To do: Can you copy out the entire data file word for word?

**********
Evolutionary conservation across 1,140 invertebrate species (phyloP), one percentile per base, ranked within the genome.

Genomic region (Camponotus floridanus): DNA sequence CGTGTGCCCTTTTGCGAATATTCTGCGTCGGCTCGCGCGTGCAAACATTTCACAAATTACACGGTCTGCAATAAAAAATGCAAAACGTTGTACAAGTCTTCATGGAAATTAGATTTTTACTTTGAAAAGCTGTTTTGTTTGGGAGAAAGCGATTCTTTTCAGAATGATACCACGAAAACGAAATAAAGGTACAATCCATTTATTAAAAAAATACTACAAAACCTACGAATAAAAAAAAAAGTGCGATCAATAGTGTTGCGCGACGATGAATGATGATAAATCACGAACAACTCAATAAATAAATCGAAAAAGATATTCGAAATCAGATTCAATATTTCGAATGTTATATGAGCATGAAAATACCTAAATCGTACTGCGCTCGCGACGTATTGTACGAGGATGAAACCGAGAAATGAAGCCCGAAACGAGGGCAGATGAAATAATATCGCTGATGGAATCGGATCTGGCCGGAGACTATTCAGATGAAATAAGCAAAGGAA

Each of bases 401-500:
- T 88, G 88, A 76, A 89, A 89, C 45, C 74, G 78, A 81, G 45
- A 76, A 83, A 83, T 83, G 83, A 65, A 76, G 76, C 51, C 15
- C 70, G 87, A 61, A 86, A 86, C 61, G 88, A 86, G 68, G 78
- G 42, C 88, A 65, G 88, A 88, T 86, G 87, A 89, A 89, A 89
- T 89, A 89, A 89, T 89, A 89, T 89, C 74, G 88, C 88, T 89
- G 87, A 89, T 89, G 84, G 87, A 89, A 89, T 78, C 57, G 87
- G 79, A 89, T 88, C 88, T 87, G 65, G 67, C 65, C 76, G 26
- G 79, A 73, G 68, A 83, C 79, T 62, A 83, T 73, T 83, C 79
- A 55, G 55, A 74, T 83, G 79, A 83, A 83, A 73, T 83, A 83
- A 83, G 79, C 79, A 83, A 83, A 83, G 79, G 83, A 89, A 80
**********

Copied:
Evolutionary conservation across 1,140 invertebrate species (phyloP), one percentile per base, ranked within the genome.

Genomic region (Camponotus floridanus): DNA sequence CGTGTGCCCTTTTGCGAATATTCTGCGTCGGCTCGCGCGTGCAAACATTTCACAAATTACACGGTCTGCAATAAAAAATGCAAAACGTTGTACAAGTCTTCATGGAAATTAGATTTTTACTTTGAAAAGCTGTTTTGTTTGGGAGAAAGCGATTCTTTTCAGAATGATACCACGAAAACGAAATAAAGGTACAATCCATTTATTAAAAAAATACTACAAAACCTACGAATAAAAAAAAAAGTGCGATCAATAGTGTTGCGCGACGATGAATGATGATAAATCACGAACAACTCAATAAATAAATCGAAAAAGATATTCGAAATCAGATTCAATATTTCGAATGTTATATGAGCATGAAAATACCTAAATCGTACTGCGCTCGCGACGTATTGTACGAGGATGAAACCGAGAAATGAAGCCCGAAACGAGGGCAGATGAAATAATATCGCTGATGGAATCGGATCTGGCCGGAGACTATTCAGATGAAATAAGCAAAGGAA

Each of bases 401-500:
- T 88, G 88, A 76, A 89, A 89, C 45, C 74, G 78, A 81, G 45
- A 76, A 83, A 83, T 83, G 83, A 65, A 76, G 76, C 51, C 15
- C 70, G 87, A 61, A 86, A 86, C 61, G 88, A 86, G 68, G 78
- G 42, C 88, A 65, G 88, A 88, T 86, G 87, A 89, A 89, A 89
- T 89, A 89, A 89, T 89, A 89, T 89, C 74, G 88, C 88, T 89
- G 87, A 89, T 89, G 84, G 87, A 89, A 89, T 78, C 57, G 87
- G 79, A 89, T 88, C 88, T 87, G 65, G 67, C 65, C 76, G 26
- G 79, A 73, G 68, A 83, C 79, T 62, A 83, T 73, T 83, C 79
- A 55, G 55, A 74, T 83, G 79, A 83, A 83, A 73, T 83, A 83
- A 83, G 79, C 79, A 83, A 83, A 83, G 79, G 83, A 89, A 80